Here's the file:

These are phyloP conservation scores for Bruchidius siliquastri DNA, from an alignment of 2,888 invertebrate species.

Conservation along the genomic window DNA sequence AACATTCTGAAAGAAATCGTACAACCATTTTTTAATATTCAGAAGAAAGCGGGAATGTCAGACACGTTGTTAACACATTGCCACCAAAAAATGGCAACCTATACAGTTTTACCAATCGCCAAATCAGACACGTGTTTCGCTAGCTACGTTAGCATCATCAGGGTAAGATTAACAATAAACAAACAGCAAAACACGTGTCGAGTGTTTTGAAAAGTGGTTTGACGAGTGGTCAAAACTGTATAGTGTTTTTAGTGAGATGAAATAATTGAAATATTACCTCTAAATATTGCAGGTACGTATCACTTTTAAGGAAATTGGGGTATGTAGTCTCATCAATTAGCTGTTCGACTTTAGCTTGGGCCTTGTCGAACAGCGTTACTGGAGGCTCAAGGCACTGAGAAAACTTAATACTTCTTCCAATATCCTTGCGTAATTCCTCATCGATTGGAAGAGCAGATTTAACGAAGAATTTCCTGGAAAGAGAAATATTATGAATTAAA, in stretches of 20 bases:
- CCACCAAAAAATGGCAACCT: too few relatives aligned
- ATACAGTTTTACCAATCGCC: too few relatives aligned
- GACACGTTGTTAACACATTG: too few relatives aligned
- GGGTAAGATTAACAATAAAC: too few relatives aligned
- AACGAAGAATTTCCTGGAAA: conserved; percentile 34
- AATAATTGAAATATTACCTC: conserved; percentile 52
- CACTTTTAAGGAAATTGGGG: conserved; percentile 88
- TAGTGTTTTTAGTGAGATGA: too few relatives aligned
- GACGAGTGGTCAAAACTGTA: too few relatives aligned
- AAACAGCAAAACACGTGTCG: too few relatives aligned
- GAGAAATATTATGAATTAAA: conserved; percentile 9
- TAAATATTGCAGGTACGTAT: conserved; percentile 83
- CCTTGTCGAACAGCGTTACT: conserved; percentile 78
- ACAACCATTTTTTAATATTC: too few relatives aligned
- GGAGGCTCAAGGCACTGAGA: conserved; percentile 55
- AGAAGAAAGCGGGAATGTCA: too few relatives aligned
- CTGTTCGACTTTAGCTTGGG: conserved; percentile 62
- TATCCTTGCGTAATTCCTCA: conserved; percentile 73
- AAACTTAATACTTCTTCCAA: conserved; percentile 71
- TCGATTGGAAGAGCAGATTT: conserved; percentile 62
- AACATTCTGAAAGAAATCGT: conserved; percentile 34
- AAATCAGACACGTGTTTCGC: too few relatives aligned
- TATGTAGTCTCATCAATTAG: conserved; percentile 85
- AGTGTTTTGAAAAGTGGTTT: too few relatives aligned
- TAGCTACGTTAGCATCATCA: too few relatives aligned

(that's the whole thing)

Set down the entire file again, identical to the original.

These are phyloP conservation scores for Bruchidius siliquastri DNA, from an alignment of 2,888 invertebrate species.

Conservation along the genomic window DNA sequence AACATTCTGAAAGAAATCGTACAACCATTTTTTAATATTCAGAAGAAAGCGGGAATGTCAGACACGTTGTTAACACATTGCCACCAAAAAATGGCAACCTATACAGTTTTACCAATCGCCAAATCAGACACGTGTTTCGCTAGCTACGTTAGCATCATCAGGGTAAGATTAACAATAAACAAACAGCAAAACACGTGTCGAGTGTTTTGAAAAGTGGTTTGACGAGTGGTCAAAACTGTATAGTGTTTTTAGTGAGATGAAATAATTGAAATATTACCTCTAAATATTGCAGGTACGTATCACTTTTAAGGAAATTGGGGTATGTAGTCTCATCAATTAGCTGTTCGACTTTAGCTTGGGCCTTGTCGAACAGCGTTACTGGAGGCTCAAGGCACTGAGAAAACTTAATACTTCTTCCAATATCCTTGCGTAATTCCTCATCGATTGGAAGAGCAGATTTAACGAAGAATTTCCTGGAAAGAGAAATATTATGAATTAAA, in stretches of 20 bases:
- CCACCAAAAAATGGCAACCT: too few relatives aligned
- ATACAGTTTTACCAATCGCC: too few relatives aligned
- GACACGTTGTTAACACATTG: too few relatives aligned
- GGGTAAGATTAACAATAAAC: too few relatives aligned
- AACGAAGAATTTCCTGGAAA: conserved; percentile 34
- AATAATTGAAATATTACCTC: conserved; percentile 52
- CACTTTTAAGGAAATTGGGG: conserved; percentile 88
- TAGTGTTTTTAGTGAGATGA: too few relatives aligned
- GACGAGTGGTCAAAACTGTA: too few relatives aligned
- AAACAGCAAAACACGTGTCG: too few relatives aligned
- GAGAAATATTATGAATTAAA: conserved; percentile 9
- TAAATATTGCAGGTACGTAT: conserved; percentile 83
- CCTTGTCGAACAGCGTTACT: conserved; percentile 78
- ACAACCATTTTTTAATATTC: too few relatives aligned
- GGAGGCTCAAGGCACTGAGA: conserved; percentile 55
- AGAAGAAAGCGGGAATGTCA: too few relatives aligned
- CTGTTCGACTTTAGCTTGGG: conserved; percentile 62
- TATCCTTGCGTAATTCCTCA: conserved; percentile 73
- AAACTTAATACTTCTTCCAA: conserved; percentile 71
- TCGATTGGAAGAGCAGATTT: conserved; percentile 62
- AACATTCTGAAAGAAATCGT: conserved; percentile 34
- AAATCAGACACGTGTTTCGC: too few relatives aligned
- TATGTAGTCTCATCAATTAG: conserved; percentile 85
- AGTGTTTTGAAAAGTGGTTT: too few relatives aligned
- TAGCTACGTTAGCATCATCA: too few relatives aligned